Journeyman defenseman Jassen Cullimore talks about winning a Stanley Cup in Tampa — and the off-ice antics of the current Canadiens general manager.
Status: Former NHL defenseman from 1992-2012 for Montreal Canadiens, Vancouver Canucks, Chicago Blackhawks, Florida Panthers and Tampa Bay Lightning.
Ht: 6-5 Wt: 235 pounds
DOB: Dec. 4, 1972 In: Simcoe, Ont.
First Hockey Memory: “Growing up in Canada our front yard used to flood in the winter time and it would freeze over and we would go out there and skate. Right down the road from us a friend of our’s, Rob Blake, who played in the NHL, he would come over with his brothers. We would get out there and play against ’em.”
Hockey Inspirations: “Growing up I didn’t really have one player that I idolized – or one team that I enjoyed watching. My inspiration was more the youth coaches that I had. The one in particular – Fred Bridgewater – who helped me learn how to cross-over because I was very frustrated with it when I first started [smiles].”
First Famous Player You Met Or Encountered: “Was Rick Walmsley – he grew up in my hometown. He was a goaltender in Calgary when they won the Cup. Was lucky enough to get him to sign the trophy that I won that day.”
Greatest Sports Moment(s): “Winning the Stanley Cup here in Tampa. It was one of those things I never thought would happen when I got here. The way the team was and the struggles that we had early on. I was here for seven years – the first three years we were losing 50 games a year. To be able to stay with the team and be able to realize the inspiration that all kids have of winning the Stanley Cup was really great.”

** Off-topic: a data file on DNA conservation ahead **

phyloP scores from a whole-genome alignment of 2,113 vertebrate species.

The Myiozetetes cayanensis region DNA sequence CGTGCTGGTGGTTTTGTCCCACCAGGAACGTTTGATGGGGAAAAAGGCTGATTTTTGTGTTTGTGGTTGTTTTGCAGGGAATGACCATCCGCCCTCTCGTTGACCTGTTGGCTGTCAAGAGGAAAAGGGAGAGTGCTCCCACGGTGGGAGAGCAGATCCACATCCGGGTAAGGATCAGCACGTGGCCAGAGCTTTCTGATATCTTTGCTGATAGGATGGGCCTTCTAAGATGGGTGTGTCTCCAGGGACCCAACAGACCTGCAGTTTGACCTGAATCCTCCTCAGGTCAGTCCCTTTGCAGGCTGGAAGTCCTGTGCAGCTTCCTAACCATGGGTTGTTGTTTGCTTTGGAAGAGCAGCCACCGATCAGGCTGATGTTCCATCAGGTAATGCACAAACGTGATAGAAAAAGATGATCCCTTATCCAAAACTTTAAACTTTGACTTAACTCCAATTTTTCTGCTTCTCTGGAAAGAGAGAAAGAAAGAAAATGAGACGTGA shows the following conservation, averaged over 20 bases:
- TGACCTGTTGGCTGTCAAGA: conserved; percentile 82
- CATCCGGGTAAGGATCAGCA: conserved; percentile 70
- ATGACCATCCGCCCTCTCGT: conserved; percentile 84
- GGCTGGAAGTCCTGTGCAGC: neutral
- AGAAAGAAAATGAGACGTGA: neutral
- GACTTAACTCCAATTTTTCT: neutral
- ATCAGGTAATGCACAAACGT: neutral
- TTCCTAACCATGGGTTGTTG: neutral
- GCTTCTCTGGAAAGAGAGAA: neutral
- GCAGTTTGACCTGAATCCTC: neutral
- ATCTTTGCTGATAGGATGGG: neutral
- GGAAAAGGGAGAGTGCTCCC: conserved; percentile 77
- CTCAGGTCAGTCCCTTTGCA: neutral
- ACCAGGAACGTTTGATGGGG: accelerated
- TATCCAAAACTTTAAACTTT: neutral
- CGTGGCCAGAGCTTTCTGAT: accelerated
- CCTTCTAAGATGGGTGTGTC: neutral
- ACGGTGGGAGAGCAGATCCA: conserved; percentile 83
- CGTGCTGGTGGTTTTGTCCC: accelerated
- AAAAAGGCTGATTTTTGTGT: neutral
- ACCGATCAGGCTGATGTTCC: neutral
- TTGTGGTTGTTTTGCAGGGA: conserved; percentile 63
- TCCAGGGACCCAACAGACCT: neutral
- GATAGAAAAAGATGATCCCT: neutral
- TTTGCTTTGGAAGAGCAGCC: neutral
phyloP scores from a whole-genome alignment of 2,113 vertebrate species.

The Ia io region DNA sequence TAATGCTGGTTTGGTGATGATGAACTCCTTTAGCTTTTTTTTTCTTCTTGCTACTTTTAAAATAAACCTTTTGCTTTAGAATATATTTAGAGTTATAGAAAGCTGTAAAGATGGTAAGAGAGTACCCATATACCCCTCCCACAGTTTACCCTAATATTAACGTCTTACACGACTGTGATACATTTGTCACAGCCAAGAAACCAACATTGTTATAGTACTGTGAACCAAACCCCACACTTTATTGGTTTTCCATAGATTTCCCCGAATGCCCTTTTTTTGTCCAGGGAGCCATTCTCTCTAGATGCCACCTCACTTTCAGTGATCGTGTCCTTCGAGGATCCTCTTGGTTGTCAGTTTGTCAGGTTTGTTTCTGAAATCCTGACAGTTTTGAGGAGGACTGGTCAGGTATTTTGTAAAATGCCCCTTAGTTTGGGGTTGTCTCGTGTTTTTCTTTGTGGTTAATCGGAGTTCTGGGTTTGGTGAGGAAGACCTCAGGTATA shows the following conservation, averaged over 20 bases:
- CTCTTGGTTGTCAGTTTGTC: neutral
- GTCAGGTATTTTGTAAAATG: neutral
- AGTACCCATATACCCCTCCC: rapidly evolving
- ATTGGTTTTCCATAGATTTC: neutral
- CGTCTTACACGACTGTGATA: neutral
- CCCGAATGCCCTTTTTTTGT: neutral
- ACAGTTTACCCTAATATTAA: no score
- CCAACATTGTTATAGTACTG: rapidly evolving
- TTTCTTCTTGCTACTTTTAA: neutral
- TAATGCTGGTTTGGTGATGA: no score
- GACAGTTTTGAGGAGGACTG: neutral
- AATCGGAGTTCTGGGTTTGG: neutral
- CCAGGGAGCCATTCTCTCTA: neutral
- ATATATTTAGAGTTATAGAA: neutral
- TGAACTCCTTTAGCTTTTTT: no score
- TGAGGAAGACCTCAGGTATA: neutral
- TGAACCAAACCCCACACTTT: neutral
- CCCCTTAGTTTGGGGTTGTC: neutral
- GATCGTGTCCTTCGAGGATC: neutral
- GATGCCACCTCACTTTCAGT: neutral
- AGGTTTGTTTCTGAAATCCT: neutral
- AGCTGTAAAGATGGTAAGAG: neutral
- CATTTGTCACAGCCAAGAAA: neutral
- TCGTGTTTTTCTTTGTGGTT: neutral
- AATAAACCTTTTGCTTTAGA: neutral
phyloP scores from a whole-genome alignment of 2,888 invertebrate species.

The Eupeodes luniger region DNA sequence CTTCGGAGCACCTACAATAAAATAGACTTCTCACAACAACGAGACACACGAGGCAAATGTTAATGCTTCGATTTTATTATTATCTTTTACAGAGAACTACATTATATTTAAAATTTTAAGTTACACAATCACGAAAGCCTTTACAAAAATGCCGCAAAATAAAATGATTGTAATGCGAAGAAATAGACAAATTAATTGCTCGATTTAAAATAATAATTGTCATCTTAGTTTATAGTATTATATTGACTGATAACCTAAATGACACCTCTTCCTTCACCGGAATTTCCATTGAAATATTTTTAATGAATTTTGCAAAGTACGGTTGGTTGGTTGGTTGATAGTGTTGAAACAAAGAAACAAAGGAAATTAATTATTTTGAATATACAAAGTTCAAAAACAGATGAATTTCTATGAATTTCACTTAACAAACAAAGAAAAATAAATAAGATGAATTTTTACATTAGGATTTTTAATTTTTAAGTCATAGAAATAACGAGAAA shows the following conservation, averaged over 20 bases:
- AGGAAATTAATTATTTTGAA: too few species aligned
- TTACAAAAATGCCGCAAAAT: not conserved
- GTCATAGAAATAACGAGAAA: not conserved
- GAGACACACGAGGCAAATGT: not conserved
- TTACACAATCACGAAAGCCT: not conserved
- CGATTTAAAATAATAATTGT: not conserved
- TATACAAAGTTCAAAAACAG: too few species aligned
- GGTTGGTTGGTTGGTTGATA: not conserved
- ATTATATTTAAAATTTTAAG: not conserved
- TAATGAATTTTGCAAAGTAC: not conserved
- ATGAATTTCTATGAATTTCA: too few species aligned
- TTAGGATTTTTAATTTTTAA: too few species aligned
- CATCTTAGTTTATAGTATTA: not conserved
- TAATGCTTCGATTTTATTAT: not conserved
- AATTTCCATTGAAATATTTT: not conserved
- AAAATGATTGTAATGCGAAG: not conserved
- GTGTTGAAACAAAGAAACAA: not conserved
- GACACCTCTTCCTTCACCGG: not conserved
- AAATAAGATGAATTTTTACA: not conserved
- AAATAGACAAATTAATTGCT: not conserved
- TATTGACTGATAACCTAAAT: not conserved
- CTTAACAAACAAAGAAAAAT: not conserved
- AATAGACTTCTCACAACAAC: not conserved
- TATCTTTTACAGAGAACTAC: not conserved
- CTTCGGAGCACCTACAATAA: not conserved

Most Painful Moment: “When I stopped playing [smiles]. There were a lot of injuries and a lot of that as far as physical pain. Yeah it would be when I stopped playing.”
Favorite Uniforms: “Chicago Blackhawks.”
Favorite Rinks To Play: “Well it’s gotta be this one – Tampa.”
Funniest Players Encountered: “Believe it or not he’s someone right now that people take very seriously – he’s the general manager in Montreal. Marc Bergevin was one of the funniest guys that I ever played with. He’d dress up in different costumes – he would come into the room during a meeting or before a game wearing costumes and putting on little skits for us. He was quite the character. (Any memorable costumes?) Obviously when he dressed up as a woman [smiles]. That kind of stood out [chuckles].”
Embarrassing Hockey Memory: “The most embarrassing thing for a defenseman is putting the puck in your own net. Unfortunately that happened to me more than once in my career. Luckily none of them were a turnaround actual shot on my own net. I was trying to clear the puck and put it on the boards.”
Strangest Game: “The strangest game I was ever involved with was in Germany. I played a year in Germany in my last year and we played an exhibition game in an outdoor rink which is great to do but the issue was it was a little warm outside. So there was so much fog on the ice we played I think five minutes and cancelled the game.”
Funny Hockey Memory: “There were a lot of pranks that the guys pulled on each other. The best one I saw was someone opened up the sunroof of the player’s car and went ahead and filled the whole car with popcorn. (Who?) It was probably one of the Courtnall brothers [laughs]. (Victim?) No I don’t remember exactly who it was.”
Fiercest Competitors Encountered: “He’s someone that’s still around the area – Vinny Prospal. He wants to win at everything and he just loves scoring goals. Doesn’t matter if it’s game or practice.”
Most Memorable Goal: “Probably my first one – it was against Calgary and Trevor Kidd was the goaltender. I was playing for Vancouver. We had the Courtnall brothers on a line together. They assisted on the goal. They made the play – it was basically just a rebound that I was lucky enough to come in from the point and put in.”
People Qualities Most Admired: “Just people that are understanding. Able to understand different situations and different perspectives of things. Not being straight-forward and stream-lined what they’re focused on but they can understand that other people are going through things themselves.”
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